Millennials and Generation Z Have a Big Problem With Traditional Health Care in the U.S.

February 13, 2019, 2:29 PM UTC

Younger people are less likely than their parents and grandparents to find value in the traditional health care system, a new study shows.

In its 2019 Digital Health Consumer Survey, Accenture found that while 85% of the “Silent Generation,” or people born between 1928 and 1945, have a primary case physician, just 55% of Generation Z (people born in 1997 or after) have one. Two-thirds of Millennials (people born between 1981 and 1996) have a primary care physician, which puts them far below the 84% of Baby Boomers (people born between 1946 and 1964) and 76% of Generation X (people born between 1965 and 1980) who have opted for a primary care physician, according to the study.

When Accenture dug into the data, the company found that younger people are generally “dissatisfied” or “very dissatisfied” with the state of traditional health care. Those younger generations are looking for more “effectiveness, convenience, efficiency, and transparency,” according to Accenture. They’re also more willing than older generations to consider healthcare outside of traditional Western medicine, like acupuncture and yoga.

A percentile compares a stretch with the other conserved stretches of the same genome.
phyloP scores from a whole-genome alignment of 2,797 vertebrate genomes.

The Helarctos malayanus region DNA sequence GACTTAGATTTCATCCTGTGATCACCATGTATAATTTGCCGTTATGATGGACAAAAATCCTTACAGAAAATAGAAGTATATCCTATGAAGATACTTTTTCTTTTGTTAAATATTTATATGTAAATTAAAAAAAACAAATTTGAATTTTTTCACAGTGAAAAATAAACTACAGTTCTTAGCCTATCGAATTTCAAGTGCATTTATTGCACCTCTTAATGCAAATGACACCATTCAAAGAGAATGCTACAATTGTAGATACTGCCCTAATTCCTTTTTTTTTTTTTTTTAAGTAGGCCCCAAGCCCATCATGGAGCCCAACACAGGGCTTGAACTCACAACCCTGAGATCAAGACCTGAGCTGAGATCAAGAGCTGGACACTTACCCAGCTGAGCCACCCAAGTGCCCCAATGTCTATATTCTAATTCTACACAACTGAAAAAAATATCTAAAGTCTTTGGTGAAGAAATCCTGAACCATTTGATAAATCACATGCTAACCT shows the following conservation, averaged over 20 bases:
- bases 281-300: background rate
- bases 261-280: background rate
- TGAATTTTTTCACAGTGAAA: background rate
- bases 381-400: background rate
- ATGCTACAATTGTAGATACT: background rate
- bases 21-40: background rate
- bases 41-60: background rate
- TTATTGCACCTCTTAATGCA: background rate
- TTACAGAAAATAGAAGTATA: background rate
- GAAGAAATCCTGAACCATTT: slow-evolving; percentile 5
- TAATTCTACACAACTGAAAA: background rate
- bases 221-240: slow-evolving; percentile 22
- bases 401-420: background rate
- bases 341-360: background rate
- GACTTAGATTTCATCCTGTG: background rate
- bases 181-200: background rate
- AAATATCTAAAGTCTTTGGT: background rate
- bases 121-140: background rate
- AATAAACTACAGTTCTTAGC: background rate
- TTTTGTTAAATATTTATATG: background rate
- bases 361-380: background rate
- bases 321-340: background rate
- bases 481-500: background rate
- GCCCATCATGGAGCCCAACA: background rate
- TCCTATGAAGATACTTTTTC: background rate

Across all patient groups, digital care has become an appealing option. In fact, 70% of respondents said that they would rather choose a doctor who will provide follow-up care over e-mail or with a text message. Fifty-three percent of the respondents said that they prefer telemedicine to traditional in-person visits. Younger generations also value text-message-delivered test results and digital prescription refills.

Looking ahead, Accenture believes the health care industry is entering a major shift, thanks in no small part to Millennials driving that change.

“With Millennials projected to become the largest generation by 2019, this generation holds the most power to influence future health care models,” Accenture wrote.